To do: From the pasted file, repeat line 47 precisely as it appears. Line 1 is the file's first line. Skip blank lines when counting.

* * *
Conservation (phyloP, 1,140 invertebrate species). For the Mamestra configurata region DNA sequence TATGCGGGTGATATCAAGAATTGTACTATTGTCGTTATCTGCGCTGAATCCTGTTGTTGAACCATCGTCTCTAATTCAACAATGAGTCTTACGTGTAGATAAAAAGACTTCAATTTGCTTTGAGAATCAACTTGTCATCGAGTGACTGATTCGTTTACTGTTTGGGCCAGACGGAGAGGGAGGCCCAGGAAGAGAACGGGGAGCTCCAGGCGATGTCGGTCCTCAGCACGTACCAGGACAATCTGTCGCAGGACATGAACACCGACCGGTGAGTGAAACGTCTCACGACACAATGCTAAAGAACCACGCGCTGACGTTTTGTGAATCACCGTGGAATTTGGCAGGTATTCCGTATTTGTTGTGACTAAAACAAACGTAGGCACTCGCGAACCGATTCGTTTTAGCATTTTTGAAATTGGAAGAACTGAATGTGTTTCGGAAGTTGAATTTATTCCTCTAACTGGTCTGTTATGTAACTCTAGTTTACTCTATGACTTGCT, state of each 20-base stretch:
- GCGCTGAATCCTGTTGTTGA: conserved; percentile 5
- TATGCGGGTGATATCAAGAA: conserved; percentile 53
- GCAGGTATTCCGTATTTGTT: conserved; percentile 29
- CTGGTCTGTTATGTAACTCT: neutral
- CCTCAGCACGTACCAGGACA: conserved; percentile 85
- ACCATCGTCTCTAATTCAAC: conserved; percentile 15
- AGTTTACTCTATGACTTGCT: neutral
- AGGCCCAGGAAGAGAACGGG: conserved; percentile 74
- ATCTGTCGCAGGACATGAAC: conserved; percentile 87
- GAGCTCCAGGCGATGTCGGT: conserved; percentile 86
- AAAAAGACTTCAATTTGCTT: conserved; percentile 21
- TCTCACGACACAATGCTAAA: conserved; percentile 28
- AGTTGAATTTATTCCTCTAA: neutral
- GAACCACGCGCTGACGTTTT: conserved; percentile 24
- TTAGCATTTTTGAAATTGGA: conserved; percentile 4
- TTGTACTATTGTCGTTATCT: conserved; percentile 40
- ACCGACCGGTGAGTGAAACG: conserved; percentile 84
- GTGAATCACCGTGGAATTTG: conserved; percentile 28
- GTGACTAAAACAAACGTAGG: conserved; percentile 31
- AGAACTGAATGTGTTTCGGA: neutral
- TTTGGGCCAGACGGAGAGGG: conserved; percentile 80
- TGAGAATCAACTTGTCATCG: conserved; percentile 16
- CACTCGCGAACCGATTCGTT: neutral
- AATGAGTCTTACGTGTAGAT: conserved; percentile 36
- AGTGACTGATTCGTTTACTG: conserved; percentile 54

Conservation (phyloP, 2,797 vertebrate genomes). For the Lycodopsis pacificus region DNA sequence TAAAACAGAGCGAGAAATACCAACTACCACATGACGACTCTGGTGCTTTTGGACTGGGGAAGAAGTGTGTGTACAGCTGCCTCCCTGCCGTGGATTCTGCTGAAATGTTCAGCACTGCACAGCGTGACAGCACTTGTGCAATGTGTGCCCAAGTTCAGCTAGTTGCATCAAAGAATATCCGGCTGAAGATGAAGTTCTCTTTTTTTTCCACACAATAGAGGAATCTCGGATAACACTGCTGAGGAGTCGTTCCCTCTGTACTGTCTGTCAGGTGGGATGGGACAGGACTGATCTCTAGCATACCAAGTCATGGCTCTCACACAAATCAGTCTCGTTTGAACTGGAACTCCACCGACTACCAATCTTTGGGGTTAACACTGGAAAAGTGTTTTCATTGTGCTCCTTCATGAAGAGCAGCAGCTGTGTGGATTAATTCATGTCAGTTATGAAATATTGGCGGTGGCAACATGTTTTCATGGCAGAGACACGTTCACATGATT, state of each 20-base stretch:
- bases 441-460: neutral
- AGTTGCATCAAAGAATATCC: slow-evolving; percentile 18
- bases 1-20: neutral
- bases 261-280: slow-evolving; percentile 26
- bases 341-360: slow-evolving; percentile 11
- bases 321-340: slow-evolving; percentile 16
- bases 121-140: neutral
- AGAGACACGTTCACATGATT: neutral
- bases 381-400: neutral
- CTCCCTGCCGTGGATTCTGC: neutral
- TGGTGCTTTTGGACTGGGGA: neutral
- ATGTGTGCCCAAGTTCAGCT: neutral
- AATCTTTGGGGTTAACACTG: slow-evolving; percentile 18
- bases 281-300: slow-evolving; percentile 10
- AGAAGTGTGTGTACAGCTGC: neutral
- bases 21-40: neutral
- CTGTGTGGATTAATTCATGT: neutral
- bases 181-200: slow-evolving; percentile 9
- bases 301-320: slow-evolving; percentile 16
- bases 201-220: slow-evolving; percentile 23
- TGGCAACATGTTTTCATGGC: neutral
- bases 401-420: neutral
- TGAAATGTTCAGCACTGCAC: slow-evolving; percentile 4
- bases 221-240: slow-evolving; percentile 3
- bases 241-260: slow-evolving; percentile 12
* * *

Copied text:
- bases 201-220: slow-evolving; percentile 23